Kenya's stock market faces tough times as the year comes to an end despite putting up a bullish performance over the nine months to September 30.
Analysts told The EastAfrican that share prices of most companies are likely to fall further because of the current political uncertainty, which has seen foreign investors exit the market.
Kenya's equity market is more than 50 per cent controlled by foreigners, although daily prices are largely determined by local speculators who buy and sell shares for quick returns.
"The outlook is very gloomy, at least for quarter four (October-December). Turnover for instance declined significantly in the early days of this quarter mainly because of the politics. As long as the political environment is uncertain, we don't see activity improving. Foreigners are expected to continue exiting, prices may decline further. On aggregate, foreigners have been net sellers this year," said Dominic Ruriga, a research analyst at AIB Capital Ltd.
Nathan Mundara, a research analyst at Kingdom Securities Ltd, said that company earnings are declining while foreign investors have suspended their investment plans in the market.
'wait and see' approach
"The extended political uncertainty in the country has seen foreign investors cut trade in their 'wait and see' approach at the exchange. We are optimistic that the market will return to normalcy once a lasting solution to the present political stand-off is found," said Mr Mundara.
"Company earnings have been declining and future revenues will likely be impacted negatively leading to a reduction in dividends to investors," he added.
In the week ending October 4, the Nairobi Securities Exchange reported declines across all its market indicators.
The value of the shareholders wealth, measured by market capitalisation, was down 1.48 per cent, with equity turnover shedding 10.11 per cent on account of a 27.24 per cent decline in total shares traded.
According to chief executive of Uganda's Crested Capital Robert Baldwin, the trend at the NSE appears to be a "flight to quality", where investors sell investments they perceive to be high risk in favour of low-risk investments such as Treasury bills and bonds.
Interest rate caps
Kenya's equity market started the year on a low note mainly due to low earning expectations and lack of clarity on the impact of the interest rate caps.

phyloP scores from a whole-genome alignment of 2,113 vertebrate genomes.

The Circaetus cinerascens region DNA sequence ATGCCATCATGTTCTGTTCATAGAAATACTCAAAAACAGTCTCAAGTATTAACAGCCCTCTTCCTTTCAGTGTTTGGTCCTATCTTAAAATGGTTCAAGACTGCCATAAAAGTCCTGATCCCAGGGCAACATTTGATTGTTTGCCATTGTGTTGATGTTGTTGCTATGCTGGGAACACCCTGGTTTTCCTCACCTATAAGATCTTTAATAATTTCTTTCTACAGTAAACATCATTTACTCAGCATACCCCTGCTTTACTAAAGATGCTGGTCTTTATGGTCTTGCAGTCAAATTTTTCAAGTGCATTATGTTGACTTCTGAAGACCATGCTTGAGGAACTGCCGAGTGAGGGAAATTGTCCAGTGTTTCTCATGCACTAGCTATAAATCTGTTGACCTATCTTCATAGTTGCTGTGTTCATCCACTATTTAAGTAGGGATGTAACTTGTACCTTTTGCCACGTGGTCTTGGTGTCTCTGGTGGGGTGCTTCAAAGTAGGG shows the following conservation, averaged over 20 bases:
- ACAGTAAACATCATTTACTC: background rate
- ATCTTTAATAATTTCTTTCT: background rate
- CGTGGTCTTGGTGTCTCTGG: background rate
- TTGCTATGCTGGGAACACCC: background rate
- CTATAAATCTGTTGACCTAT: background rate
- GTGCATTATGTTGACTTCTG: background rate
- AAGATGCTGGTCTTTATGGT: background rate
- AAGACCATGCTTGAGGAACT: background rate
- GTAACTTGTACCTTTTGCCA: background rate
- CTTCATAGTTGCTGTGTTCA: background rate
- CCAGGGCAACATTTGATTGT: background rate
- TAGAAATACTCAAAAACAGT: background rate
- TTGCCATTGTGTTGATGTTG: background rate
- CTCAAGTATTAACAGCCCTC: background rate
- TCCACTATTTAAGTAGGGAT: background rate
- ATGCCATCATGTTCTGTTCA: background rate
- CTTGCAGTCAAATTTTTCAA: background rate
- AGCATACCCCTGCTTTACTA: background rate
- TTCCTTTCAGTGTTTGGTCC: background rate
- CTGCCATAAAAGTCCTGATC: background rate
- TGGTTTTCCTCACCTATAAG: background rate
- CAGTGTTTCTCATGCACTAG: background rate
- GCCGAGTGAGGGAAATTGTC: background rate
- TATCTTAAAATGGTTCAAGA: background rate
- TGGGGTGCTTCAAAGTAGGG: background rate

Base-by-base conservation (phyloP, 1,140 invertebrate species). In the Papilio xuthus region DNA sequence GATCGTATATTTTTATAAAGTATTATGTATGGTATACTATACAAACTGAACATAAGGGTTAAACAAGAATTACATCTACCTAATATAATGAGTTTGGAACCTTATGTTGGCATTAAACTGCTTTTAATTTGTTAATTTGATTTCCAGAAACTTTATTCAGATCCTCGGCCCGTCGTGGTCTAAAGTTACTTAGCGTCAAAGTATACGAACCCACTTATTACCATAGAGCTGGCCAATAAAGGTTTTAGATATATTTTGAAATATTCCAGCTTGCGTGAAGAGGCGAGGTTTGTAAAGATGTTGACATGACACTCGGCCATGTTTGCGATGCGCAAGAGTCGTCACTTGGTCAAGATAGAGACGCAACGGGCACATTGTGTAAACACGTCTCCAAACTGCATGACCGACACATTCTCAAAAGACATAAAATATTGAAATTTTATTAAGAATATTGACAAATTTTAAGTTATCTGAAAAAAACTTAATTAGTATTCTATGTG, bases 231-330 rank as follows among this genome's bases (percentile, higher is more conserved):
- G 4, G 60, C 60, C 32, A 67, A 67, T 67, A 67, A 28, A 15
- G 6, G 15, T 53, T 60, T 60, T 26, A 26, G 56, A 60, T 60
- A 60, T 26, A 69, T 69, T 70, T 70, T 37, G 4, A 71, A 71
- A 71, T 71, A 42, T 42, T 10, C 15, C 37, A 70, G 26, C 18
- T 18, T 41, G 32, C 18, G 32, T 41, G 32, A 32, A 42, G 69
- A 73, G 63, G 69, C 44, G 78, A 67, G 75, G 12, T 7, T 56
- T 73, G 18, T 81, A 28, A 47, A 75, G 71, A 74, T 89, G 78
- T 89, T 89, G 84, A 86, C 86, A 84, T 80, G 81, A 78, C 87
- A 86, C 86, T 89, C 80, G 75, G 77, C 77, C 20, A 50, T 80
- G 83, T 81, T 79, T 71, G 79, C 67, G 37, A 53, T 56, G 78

According to analysts at Standard Investment Bank, the bourse started recovering during the second quarter (April to June) due to the generous dividend payouts by most companies for the financial year 2016.
The payouts caused the NSE All Share Index to go up 24 per cent, to 162.21 in Quarter Three (July to September), from 130.5 in Quarter 1 (January to March).
The NSE 20-share Index increased 20 per cent to 3,751.4 from 3,112.5 in the same period.
Foreign inflows during the first quarter were $16.67 million with outflows of $96 million; in the third quarter inflows were $3.29 million and outflows were $108.18 million.
Companies that posted an increase in share price during Quarter Three included Safaricom, Kenolkobil, Equity Bank, KCB, Co-operative Bank, Britam and Kengen.
"Quarter Two (April to June) saw earnings releases coming in in a mixed way. The banks reported better than expected performance, but the same cannot be said about the other segments. Dividend announcements were also better than expected. This triggered a rally in the market," said Mr Ruriga.
Local institutional investors started coming back to the market in Quarter Three (July to September), attracted by the low share prices and new regulations that insurance companies needed exposure in stocks and bonds.
The risk-based model regulations require insurers to underwrite their business based on their core capital.
This is determined by looking at the nature of assets they hold, such that liquid assets such as stocks and bonds are given more weight than properties in determining the amount of business each insurer can underwrite.